The last phase of switchover takes place on 31 March
The last part of Wales still receiving analogue television signals is starting the switch to digital broadcasting.
The Wenvoe transmitter serving 649,000 homes in Cardiff and south east Wales will cease broadcasting BBC Two in analogue, and a new signal begins.
Digital TVs and set-top boxes will need to be retuned once the switchover begins early on 3 March.
The First Minister unveiled a clock counting down to 31 March, when the remaining channels will be turned off.
HOW TO RE-TUNE YOUR TV
Switch on digital box/TV
Press 'menu' on remote control
Select 'set-up' or 'installation'
Select 'first time installation' (sometimes called 'factory reset', 'full retune' or 'default settings')
Press "OK" if equipment asks if you want to delete all channels
Channels will be automatically installed - equipment may restart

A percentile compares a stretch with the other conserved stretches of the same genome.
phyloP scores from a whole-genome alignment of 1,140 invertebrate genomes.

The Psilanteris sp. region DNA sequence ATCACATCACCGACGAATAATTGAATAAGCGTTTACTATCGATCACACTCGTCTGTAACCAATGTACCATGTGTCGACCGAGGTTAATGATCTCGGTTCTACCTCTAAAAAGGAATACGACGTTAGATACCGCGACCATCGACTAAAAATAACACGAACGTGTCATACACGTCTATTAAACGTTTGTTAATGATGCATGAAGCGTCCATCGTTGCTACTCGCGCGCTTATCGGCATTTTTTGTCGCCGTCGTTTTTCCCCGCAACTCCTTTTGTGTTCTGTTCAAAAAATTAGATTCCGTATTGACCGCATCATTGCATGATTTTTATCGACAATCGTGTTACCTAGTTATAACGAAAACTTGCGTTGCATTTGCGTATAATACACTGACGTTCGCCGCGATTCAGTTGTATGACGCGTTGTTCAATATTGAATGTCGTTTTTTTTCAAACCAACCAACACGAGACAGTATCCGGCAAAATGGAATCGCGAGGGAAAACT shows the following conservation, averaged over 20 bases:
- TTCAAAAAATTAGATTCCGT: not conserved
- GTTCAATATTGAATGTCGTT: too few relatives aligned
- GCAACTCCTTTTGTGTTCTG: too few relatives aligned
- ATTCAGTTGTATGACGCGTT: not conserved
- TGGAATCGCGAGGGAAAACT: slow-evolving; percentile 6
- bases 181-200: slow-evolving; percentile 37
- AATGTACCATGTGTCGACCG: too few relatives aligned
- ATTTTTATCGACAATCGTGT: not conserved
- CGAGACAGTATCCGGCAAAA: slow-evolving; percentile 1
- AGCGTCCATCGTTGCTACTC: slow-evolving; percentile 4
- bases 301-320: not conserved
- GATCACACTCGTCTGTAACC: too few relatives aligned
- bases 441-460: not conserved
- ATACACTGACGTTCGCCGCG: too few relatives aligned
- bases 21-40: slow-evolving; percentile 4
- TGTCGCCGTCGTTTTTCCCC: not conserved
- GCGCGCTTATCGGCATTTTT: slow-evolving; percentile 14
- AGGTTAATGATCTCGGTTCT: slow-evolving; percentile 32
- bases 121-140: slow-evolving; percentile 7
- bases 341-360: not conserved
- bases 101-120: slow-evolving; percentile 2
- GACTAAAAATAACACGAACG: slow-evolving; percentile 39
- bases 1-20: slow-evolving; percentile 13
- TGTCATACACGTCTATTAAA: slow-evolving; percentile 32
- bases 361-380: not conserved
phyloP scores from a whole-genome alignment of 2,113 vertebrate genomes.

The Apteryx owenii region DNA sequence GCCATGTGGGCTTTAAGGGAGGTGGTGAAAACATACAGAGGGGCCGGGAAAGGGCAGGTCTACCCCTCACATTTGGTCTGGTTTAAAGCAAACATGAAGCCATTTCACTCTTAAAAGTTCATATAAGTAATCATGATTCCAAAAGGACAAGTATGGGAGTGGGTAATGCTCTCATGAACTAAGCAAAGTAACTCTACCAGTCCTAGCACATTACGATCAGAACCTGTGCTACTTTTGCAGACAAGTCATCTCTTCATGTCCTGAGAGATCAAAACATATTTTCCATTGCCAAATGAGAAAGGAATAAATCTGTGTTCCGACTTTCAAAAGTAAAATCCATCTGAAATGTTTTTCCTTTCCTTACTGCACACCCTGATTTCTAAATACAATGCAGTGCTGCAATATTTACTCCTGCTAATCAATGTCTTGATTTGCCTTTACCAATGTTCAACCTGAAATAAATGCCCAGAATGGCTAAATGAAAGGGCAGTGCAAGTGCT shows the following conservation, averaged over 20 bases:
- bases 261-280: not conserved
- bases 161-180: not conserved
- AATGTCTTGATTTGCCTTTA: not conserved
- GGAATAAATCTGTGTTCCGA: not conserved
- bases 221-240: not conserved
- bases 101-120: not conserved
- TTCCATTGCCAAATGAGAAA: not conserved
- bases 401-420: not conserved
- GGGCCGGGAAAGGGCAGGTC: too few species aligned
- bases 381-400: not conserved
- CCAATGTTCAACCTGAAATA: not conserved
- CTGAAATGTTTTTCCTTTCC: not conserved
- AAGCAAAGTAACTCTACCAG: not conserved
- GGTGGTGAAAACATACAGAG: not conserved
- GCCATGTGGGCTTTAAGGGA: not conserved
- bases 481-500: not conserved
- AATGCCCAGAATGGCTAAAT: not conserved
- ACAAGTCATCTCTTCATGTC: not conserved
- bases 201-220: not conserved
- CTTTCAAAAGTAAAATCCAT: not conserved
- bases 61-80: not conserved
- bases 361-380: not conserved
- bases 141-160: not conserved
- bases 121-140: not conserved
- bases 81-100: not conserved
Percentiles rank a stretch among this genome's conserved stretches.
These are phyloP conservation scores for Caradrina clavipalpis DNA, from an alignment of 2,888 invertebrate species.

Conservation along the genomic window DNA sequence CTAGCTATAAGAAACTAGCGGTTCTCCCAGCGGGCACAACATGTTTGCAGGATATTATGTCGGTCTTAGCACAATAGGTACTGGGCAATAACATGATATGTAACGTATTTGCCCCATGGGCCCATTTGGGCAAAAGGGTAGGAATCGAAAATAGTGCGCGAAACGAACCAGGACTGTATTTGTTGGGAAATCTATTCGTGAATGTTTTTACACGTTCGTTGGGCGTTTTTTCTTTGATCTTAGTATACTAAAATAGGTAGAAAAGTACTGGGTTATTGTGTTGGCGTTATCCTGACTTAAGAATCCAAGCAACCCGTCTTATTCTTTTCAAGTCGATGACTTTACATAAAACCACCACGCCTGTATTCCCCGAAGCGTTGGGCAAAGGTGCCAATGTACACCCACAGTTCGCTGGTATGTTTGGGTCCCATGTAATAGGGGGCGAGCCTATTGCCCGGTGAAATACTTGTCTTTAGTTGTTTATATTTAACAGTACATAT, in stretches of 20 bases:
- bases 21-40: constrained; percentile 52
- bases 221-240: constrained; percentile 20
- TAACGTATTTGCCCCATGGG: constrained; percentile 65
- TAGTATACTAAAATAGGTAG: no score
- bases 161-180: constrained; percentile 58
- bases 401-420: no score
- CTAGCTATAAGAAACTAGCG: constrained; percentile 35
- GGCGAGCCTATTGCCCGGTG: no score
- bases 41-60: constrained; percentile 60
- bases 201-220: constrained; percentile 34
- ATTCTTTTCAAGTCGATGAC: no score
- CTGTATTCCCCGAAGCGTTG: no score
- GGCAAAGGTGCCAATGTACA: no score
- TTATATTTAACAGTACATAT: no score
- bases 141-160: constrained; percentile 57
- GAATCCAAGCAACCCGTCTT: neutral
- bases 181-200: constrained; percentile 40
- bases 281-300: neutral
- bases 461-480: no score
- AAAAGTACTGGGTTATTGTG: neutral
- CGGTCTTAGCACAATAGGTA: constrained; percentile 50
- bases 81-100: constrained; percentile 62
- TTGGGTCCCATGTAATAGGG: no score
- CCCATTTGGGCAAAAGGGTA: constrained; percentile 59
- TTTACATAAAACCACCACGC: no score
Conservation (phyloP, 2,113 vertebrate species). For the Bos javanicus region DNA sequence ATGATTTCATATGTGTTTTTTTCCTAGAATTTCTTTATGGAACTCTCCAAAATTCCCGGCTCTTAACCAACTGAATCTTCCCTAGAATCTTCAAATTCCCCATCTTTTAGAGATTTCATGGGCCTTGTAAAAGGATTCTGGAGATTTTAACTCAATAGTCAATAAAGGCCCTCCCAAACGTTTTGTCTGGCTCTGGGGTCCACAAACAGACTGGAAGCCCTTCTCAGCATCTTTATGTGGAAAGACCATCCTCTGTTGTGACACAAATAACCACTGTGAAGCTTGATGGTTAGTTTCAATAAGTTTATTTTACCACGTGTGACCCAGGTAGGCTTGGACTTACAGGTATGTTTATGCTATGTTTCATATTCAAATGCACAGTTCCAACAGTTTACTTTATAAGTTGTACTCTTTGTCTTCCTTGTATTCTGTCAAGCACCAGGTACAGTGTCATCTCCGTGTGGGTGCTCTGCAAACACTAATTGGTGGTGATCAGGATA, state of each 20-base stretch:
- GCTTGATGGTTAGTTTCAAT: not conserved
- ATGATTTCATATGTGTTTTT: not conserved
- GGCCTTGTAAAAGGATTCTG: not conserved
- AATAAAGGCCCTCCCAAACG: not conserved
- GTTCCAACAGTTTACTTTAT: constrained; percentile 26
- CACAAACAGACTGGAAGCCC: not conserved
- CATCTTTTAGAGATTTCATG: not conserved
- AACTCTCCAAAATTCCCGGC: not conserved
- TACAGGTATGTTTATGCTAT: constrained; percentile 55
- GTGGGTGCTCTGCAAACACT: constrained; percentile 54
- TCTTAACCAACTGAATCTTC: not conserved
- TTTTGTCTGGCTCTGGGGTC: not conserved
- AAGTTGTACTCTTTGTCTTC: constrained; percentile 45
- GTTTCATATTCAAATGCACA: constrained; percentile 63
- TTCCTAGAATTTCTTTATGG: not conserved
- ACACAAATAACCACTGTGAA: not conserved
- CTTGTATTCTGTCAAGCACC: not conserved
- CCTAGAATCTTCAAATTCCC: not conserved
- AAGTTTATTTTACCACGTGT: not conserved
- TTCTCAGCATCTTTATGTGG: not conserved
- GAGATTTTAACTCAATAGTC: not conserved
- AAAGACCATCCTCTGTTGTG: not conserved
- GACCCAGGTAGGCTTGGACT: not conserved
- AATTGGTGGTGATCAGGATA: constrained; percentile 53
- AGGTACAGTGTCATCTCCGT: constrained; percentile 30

Source: Digital UK
Wales will then become the first digital nation in the UK.
The switchover in Wales began last August in Swansea, which became the first fully digital city in the country.
Mid and north Wales followed, with the south east the last region to be converted.
The switchover is being managed by Digital UK, which said before the process began, one in three people in Wales could not receive Freeview services.
The switchover is likely to take a number of hours to complete, as Wenvoe and its 75 relay stations are altered, and terrestrial TV services will be off-air for some viewers until the switch is complete.
Once services are back on-air, viewers using Freeview, BT Vision and Top-up TV will have to retune their sets.
On Wednesday morning, First Minister Carwyn Jones will unveil a digital countdown clock in Cardiff, which will mark the time until the remaining analogue signals are switched off, and Wales becomes a fully digital nation.
The countdown clock will be taken to other towns and cities in the south east, including Newport, Merthyr Tydfil and Bridgend to remind people that switchover is almost complete.